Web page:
Market volatility and years of growing shortfalls in pension funding raise questions about who ultimately is responsible for the risk-related decisions involved in managing a publicly sponsored retirement plan. As Reason’s Rod Crane explains, risk strategies and policies have largely been left to plan administrators to set and monitor, but the government backing of these plans means the taxpayer is the true bearer of cost-related risks. Crane reviews how industry experts imagine this risk should be balanced between parties, noting the need for pension oversight bodies with the direct authority to set and manage assumption, funding, and investment policies. 

News in Brief 

Policy Brief Examines Application of a New Actuarial Requirement 

In anticipation of a new actuarial reporting standard to be implemented in February of 2023, S&P Global Ratings has released a brief explaining what the new requirement could mean for public pension plans. The new requirement from the Actuarial Standards Board (ASB) will have pensions reporting their low-default-risk obligation measure (LDROM), which will be an accounting of liabilities and funding measurements using a very low discount rate. S&P explains that this measurement will be useful in that it will demonstrate what the costs of a plan could be if they were to eliminate market risk from their investment profile. While neither S&P nor ASB are advocating for such a shift in investment policy, the new reporting could be a valuable way to measure and compare a plan’s exposure to market risk. The full brief is available here

New Commentary Revisits the Success of Canadian Public Pensions 

An article posted in the Harvard Law School Forum on Corporate Governance by KPA Advisory Services’ Keith Ambachtsheer examines the history of Canada’s public pension plans, focusing on the adoption of revolutionary funding and governance philosophies in the early 90s that continue to serve the plans to date. The post titled “How Peter Drucker Revolutionized Canada’s Public Sector Pension System: Lessons for Americans” details how a mindset focused on policies that were intergenerationally fair along with unbiased, experienced governance led Canadian pensions to maintain full funding through a volatile and changing market. The plans achieved this through the early adoption of lower, risk-reduced assumptions on returns and inflation protection benefits conditional on how well the plan is funded. The full article is available here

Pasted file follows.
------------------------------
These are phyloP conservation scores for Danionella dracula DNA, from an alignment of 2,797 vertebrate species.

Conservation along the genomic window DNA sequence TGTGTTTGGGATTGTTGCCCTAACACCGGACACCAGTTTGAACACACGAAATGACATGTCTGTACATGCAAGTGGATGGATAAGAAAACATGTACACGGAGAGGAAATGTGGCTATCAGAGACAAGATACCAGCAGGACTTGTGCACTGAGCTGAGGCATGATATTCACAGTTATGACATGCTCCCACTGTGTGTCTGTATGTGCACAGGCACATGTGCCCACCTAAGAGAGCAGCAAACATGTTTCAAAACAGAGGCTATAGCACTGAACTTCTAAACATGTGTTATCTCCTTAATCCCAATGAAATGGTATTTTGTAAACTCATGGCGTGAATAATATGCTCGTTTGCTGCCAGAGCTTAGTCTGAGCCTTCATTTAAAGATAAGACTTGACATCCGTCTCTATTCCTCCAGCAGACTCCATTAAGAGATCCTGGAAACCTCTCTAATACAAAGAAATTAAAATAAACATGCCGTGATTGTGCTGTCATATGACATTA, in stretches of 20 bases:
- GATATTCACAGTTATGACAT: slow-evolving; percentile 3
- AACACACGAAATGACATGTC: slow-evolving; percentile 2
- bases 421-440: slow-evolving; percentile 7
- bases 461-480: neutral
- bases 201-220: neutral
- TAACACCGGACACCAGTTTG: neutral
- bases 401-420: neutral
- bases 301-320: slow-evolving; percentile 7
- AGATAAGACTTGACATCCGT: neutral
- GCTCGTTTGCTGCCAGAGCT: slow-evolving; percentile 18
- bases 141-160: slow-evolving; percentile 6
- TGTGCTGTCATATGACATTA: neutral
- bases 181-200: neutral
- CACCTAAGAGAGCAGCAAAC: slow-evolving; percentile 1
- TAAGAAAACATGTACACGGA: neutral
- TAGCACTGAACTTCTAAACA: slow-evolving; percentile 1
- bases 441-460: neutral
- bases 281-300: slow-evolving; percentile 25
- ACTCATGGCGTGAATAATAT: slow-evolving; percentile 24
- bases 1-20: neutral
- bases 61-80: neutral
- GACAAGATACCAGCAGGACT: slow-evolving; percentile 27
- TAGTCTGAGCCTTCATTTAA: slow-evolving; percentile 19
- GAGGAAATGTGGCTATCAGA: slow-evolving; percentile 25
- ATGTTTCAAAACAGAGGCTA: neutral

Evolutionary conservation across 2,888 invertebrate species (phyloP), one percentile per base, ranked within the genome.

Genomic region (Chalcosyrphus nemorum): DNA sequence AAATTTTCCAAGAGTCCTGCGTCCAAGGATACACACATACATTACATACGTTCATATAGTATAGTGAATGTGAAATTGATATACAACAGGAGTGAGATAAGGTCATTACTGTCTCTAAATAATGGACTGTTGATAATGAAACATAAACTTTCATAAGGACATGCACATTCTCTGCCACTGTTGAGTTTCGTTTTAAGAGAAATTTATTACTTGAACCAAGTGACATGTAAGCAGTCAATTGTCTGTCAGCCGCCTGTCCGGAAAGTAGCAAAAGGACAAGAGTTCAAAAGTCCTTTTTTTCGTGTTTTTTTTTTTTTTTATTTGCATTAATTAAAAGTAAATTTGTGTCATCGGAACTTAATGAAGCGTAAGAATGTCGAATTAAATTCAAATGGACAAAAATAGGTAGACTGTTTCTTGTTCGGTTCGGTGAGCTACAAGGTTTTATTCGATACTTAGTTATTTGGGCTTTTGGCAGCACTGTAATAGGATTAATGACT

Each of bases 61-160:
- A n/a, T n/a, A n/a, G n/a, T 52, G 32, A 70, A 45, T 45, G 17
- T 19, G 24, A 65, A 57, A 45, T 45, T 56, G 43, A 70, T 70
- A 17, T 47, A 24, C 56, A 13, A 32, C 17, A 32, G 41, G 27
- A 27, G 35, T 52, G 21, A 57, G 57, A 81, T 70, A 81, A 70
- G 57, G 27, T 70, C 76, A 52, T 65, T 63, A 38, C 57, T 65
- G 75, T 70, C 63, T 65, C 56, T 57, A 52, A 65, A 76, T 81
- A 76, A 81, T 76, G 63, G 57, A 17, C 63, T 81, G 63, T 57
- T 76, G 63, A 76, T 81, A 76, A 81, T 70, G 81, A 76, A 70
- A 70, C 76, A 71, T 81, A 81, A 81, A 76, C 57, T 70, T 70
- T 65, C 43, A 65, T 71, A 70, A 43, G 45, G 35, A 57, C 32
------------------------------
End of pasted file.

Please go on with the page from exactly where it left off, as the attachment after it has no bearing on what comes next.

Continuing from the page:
Quotable Quotes on Pension Reform  

“Defined benefit pensions ‘are too critically important to the participants to use precious resources to engage in these risky strategies…We need to get back to basics and focus on the promise’ that has been made to participants in these plans.” 

—Russell Kamp, managing director at investment management firm Ryan ALM, on public pensions investing in crypto in “Amid FTX fallout, public pension fund defends its big bet on crypto-related holdings,” MarketWatch, November 29, 2022. 

“The more you limit the investments out there, there is at least a fair possibility that might ultimately impact the return. As a policymaker, I think they’ll need to be aware of that,” 

—Kansas Public Employees Retirement System Executive Director Alan Conroy on proposals to direct the system’s investments in “Kansas Pension Investment Advisers Caution Against Robust Legislative Rebuttal to ESG Activists,” Kansas Reflector, November 22, 2022 

Data Highlight 

Each month, we feature a pension-related chart or infographic of interest generated by our team. This month, Jordan Campbell created a visualization comparing the performance of ESG investments to the rest of the investments in 2022. Access the graph here

Contact the Pension Reform Help Desk 

Reason Foundation’s Pension Reform Help Desk provides technical assistance for those wishing to pursue pension reform in their states, counties, and cities. Feel free to contact the Reason Pension Reform Help Desk by e-mail at  

Follow the discussion on pensions and other governmental reforms at Reason Foundation’s website and on Twitter @ReasonPensions. As we continually strive to improve the publication, please feel free to send your questions, comments, and suggestions to 

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Reason Foundation’s Pension Integrity Project has helped policymakers in states like Arizona, Colorado, Michigan, and Montana implement substantive pension reforms. Our monthly newsletter highlights the latest actuarial analysis and policy insights from our team.